List of Methadone Detox in North Carolina
Below is a list of the different methadone detox centers in North Carolina. Each listing provides information on the types of services provided and the payment options available. You can also find accreditations and certifications to help you determine if the rehab center is trusted and has the expertise you are looking for. The list can be incomplete so please do not hesitate to contact a treatment specialist at 1-800-304-2219.
Address of the center
Address of the center
TIPS: If you feel you're going to use
- Call your sponsor or a friend who doesn’t use it and understands your situation.
- Extrovert your attention. Walking and spending time outside can be very therapeutic.
- Find a hobby or activity to take your mind off of using. (i.e., art, music, cooking, gardening)
- Find a purpose in your life and pursue it. (i.e., school, career, volunteering)
- Recognize the people in your environment who affect you emotionally. They could be one of the reasons for your emotional problems.
- Make sure to eat healthy foods. A deficiency in vitamins and minerals can create a drop in mental and physical energy.
TIPS: If you want to help someone
- Don’t enable the addict. This includes not giving him any money, not paying their rent, etc.
- Encourage the person to seek help. This can be done by finding a treatment or a form of support.
- Be aware of signs of overdose. If you see one of your friends blacking out, or showing other severe side effects, get help immediately.
- Support the person while they look for rehab since the process can be overwhelming.
- Don’t wait for rock bottom; it may be too late.
ASK A PROFESSIONAL
Methadone is a prescription synthetic opioid medication used to treat severe, chronic pain. It’s also given to people recovering from opioid addiction to help them get off illicit opioids or as a long-term substitute for more dangerous opioids. But that doesn’t mean Methadone is safe. The drug is still potent and addictive and kills many people yearly due to overdose.
Methadone usually takes on two primary forms: pills or liquid. In pill form, Methadone is usually a white, oblong tablet, but it can also be in the form of a round tablet or a wafer. Liquid Methadone is most commonly administered in a clinical setting where the drug is given to people previously on illicit opioids like heroin. Known as a Methadone clinic, the substance is often found in a red syrup that resembles cough medicine.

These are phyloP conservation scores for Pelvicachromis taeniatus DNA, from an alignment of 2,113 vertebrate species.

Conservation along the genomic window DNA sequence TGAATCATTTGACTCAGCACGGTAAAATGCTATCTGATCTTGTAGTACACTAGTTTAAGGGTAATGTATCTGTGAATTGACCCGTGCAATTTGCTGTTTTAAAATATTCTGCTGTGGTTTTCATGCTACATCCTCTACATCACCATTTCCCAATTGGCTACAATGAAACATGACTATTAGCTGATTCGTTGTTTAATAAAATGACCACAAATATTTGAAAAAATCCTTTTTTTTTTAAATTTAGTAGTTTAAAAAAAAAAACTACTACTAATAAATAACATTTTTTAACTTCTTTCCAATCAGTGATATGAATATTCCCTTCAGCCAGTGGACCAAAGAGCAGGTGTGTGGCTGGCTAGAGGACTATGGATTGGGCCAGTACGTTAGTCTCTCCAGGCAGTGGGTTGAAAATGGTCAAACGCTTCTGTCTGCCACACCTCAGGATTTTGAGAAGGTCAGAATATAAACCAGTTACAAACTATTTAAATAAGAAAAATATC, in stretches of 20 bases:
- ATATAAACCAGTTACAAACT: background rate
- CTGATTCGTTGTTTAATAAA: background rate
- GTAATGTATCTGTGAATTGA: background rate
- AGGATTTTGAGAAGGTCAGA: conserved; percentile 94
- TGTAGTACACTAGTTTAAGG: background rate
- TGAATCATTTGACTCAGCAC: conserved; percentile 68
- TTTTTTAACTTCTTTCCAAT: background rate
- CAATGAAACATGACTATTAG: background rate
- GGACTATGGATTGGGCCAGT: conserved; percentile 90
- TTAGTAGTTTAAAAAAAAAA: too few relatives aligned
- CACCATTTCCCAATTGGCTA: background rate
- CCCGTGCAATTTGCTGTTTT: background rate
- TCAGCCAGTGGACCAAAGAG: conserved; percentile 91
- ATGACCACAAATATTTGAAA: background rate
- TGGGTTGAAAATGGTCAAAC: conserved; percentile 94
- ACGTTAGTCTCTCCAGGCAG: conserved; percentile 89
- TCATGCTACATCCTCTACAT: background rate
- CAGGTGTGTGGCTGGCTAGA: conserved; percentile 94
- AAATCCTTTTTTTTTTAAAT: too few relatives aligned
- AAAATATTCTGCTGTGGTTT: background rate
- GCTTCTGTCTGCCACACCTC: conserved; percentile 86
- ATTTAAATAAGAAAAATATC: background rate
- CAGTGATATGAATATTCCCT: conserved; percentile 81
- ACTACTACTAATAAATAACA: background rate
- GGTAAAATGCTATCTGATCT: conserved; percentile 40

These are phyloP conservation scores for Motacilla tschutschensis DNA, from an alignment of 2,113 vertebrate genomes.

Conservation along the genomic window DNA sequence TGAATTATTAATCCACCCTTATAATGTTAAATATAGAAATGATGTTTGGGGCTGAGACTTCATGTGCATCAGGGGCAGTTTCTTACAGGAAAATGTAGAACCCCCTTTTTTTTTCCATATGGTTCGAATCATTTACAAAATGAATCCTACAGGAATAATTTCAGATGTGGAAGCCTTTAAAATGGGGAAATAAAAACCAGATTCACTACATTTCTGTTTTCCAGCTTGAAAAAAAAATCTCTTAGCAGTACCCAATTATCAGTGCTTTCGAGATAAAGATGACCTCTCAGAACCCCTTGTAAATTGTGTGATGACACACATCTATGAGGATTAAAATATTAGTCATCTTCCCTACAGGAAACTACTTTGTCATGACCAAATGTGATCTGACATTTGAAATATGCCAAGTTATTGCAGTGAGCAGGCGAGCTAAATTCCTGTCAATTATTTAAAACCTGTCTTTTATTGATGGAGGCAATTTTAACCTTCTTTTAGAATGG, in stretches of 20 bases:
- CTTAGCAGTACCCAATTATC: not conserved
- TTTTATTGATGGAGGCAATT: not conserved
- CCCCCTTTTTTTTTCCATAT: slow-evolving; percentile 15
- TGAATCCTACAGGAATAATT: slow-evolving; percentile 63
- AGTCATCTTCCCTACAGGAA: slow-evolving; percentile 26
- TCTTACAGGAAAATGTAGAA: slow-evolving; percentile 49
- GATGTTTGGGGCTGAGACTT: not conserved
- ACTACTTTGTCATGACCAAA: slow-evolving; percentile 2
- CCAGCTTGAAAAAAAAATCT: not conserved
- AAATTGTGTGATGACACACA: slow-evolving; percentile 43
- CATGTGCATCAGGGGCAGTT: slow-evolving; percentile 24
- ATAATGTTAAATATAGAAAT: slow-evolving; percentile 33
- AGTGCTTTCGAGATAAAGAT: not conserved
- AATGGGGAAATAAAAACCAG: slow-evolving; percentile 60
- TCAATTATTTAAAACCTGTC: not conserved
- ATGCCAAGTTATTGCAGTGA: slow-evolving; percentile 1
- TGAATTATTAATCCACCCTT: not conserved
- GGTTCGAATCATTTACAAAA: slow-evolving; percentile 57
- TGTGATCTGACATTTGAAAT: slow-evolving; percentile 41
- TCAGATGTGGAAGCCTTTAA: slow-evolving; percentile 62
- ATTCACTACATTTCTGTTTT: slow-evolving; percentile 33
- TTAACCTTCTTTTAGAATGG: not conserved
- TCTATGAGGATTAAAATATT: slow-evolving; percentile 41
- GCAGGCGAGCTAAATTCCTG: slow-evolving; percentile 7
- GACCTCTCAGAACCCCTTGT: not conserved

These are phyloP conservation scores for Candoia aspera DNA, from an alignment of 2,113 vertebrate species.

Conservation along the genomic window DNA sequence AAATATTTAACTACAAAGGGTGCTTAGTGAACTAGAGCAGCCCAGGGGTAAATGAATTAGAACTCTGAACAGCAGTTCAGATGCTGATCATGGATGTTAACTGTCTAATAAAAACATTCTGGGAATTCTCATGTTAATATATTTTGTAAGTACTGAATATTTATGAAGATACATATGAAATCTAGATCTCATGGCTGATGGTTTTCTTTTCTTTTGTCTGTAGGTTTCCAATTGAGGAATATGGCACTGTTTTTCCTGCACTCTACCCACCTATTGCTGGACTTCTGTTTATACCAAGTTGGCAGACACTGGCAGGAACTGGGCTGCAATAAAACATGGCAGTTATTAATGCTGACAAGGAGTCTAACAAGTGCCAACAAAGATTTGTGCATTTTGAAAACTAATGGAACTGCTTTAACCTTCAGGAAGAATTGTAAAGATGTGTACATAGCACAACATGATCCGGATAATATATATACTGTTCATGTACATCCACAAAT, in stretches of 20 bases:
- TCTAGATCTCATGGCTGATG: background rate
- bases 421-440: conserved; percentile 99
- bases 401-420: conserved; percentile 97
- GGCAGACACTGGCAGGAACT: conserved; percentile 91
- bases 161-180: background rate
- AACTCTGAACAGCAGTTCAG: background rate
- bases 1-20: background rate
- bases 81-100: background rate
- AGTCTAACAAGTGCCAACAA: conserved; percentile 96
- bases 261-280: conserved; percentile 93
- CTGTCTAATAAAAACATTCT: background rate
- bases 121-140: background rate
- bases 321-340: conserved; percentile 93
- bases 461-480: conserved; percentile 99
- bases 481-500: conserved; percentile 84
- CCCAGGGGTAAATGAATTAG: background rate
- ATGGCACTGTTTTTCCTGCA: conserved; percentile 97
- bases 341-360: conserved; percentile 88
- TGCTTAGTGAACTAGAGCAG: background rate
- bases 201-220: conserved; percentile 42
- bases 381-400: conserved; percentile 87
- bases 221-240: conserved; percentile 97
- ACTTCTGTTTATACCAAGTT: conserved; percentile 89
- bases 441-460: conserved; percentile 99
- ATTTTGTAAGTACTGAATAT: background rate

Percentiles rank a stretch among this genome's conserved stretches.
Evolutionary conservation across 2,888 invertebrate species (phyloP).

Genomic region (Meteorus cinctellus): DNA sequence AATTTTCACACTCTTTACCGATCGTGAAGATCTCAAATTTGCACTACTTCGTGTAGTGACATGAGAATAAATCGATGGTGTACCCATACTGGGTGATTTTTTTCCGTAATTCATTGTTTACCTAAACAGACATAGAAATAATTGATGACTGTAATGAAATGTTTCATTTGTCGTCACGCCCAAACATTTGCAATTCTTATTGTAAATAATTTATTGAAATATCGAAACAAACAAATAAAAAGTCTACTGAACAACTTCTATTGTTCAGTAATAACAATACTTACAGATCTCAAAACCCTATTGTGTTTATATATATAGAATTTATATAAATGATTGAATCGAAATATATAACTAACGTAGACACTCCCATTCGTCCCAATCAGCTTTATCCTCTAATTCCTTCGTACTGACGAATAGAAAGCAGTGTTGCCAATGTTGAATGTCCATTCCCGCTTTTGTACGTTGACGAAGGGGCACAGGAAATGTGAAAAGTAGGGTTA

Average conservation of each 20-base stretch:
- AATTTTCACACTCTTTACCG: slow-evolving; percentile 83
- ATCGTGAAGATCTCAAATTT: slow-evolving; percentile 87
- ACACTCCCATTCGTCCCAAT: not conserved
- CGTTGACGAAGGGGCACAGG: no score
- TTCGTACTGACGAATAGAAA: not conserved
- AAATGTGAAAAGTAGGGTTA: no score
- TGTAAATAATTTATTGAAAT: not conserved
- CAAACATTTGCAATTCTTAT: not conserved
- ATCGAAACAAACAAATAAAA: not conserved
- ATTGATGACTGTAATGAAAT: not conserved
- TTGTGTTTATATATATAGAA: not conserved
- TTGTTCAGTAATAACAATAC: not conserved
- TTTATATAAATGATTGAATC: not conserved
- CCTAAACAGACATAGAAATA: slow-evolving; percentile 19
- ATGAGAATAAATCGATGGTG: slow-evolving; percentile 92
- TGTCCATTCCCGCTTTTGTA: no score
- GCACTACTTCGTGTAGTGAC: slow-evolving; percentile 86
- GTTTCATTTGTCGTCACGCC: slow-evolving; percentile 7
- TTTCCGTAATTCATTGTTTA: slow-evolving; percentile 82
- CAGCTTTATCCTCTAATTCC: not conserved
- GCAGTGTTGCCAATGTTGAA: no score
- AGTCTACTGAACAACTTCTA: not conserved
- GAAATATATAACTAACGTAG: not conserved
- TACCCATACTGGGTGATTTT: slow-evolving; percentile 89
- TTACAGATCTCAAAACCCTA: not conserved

Methadone stays in the system longer than most opioids and can be detected in the urine for as much as two weeks. It can be detectable even longer than two weeks for people who take higher doses of Methadone and have been on the drug long-term. For this reason and the drug’s long-term health effects, Methadone clinics have spurred controversy about the efficacy and morality of medication-centric approaches.
Methadone was created as a pain reliever and has the same addictive properties as other opiates. Furthermore, Methadone is given to many patients as a means to get them off other opiates, so many people taking Methadone already have a dependency when they begin taking it. Once one starts to take the drug, tolerance develops rapidly as the drug slowly accumulates in the bloodstream. Methadone takes a long time to leave the system, and with regular use, dependence occurs. Methadone can be more difficult to quit than many other opioids due to severe withdrawal that can last for weeks.
Methadone is primarily ingested orally as a pill or liquid. However, when the drug is abused illicitly, it’s often injected. IV Methadone use presents the same risks as other IV drug use. The drug is notorious for combining poorly with other depressant substances and causing overdose and death.